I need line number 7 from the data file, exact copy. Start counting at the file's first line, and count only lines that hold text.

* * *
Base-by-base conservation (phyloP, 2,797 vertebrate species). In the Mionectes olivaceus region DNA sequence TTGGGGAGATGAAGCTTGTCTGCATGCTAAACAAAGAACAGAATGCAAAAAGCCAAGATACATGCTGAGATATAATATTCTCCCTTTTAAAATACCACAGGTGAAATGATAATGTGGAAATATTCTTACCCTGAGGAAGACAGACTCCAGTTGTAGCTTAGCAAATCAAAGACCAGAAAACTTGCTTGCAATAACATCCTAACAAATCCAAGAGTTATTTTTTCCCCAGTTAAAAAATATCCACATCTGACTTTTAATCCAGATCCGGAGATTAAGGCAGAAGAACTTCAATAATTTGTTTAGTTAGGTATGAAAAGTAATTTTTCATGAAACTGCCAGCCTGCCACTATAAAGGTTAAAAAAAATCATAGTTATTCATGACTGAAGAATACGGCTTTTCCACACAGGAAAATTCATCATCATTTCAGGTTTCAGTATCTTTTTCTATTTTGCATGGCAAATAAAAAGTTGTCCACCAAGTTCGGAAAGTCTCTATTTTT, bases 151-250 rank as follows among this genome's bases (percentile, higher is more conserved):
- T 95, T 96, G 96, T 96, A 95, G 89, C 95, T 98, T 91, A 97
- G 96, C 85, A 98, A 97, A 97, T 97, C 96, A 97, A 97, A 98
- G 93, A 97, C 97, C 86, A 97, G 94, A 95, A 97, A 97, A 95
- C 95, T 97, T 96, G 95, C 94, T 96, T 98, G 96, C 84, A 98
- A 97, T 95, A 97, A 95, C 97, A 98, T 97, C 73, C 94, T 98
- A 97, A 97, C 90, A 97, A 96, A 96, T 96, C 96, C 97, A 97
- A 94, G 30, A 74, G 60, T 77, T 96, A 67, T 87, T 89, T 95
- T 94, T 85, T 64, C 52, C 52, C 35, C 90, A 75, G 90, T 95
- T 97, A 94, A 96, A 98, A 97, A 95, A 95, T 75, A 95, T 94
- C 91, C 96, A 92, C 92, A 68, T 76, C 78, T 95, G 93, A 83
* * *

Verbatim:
- A 97, A 97, C 90, A 97, A 96, A 96, T 96, C 96, C 97, A 97